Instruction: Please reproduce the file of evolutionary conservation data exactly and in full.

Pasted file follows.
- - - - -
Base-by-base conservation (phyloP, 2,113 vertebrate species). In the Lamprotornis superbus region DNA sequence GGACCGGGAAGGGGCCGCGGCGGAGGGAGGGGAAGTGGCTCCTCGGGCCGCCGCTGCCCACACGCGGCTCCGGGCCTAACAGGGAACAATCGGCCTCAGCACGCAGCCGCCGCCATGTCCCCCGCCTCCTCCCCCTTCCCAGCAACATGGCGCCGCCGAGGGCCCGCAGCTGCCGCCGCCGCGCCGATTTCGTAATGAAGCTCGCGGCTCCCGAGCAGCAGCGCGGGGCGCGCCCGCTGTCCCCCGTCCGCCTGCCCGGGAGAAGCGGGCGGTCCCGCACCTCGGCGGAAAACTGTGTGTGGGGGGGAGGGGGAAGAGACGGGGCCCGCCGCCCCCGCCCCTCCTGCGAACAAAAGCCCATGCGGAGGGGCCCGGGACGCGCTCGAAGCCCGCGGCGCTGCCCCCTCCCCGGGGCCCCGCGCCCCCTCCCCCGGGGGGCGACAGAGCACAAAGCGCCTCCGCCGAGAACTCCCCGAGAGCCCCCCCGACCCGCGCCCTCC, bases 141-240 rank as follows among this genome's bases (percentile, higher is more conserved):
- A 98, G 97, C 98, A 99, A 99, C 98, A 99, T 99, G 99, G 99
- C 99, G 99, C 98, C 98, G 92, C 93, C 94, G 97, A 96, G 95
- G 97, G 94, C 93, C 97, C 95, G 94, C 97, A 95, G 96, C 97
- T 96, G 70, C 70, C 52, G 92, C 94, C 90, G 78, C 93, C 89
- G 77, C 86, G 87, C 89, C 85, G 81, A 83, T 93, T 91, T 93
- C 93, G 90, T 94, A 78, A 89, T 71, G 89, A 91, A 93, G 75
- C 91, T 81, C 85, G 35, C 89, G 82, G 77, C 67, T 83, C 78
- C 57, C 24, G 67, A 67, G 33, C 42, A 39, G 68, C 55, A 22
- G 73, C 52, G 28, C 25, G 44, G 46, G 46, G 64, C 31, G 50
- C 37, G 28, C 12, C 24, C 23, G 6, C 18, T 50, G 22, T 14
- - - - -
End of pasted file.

Base-by-base conservation (phyloP, 2,113 vertebrate species). In the Lamprotornis superbus region DNA sequence GGACCGGGAAGGGGCCGCGGCGGAGGGAGGGGAAGTGGCTCCTCGGGCCGCCGCTGCCCACACGCGGCTCCGGGCCTAACAGGGAACAATCGGCCTCAGCACGCAGCCGCCGCCATGTCCCCCGCCTCCTCCCCCTTCCCAGCAACATGGCGCCGCCGAGGGCCCGCAGCTGCCGCCGCCGCGCCGATTTCGTAATGAAGCTCGCGGCTCCCGAGCAGCAGCGCGGGGCGCGCCCGCTGTCCCCCGTCCGCCTGCCCGGGAGAAGCGGGCGGTCCCGCACCTCGGCGGAAAACTGTGTGTGGGGGGGAGGGGGAAGAGACGGGGCCCGCCGCCCCCGCCCCTCCTGCGAACAAAAGCCCATGCGGAGGGGCCCGGGACGCGCTCGAAGCCCGCGGCGCTGCCCCCTCCCCGGGGCCCCGCGCCCCCTCCCCCGGGGGGCGACAGAGCACAAAGCGCCTCCGCCGAGAACTCCCCGAGAGCCCCCCCGACCCGCGCCCTCC, bases 141-240 rank as follows among this genome's bases (percentile, higher is more conserved):
- A 98, G 97, C 98, A 99, A 99, C 98, A 99, T 99, G 99, G 99
- C 99, G 99, C 98, C 98, G 92, C 93, C 94, G 97, A 96, G 95
- G 97, G 94, C 93, C 97, C 95, G 94, C 97, A 95, G 96, C 97
- T 96, G 70, C 70, C 52, G 92, C 94, C 90, G 78, C 93, C 89
- G 77, C 86, G 87, C 89, C 85, G 81, A 83, T 93, T 91, T 93
- C 93, G 90, T 94, A 78, A 89, T 71, G 89, A 91, A 93, G 75
- C 91, T 81, C 85, G 35, C 89, G 82, G 77, C 67, T 83, C 78
- C 57, C 24, G 67, A 67, G 33, C 42, A 39, G 68, C 55, A 22
- G 73, C 52, G 28, C 25, G 44, G 46, G 46, G 64, C 31, G 50
- C 37, G 28, C 12, C 24, C 23, G 6, C 18, T 50, G 22, T 14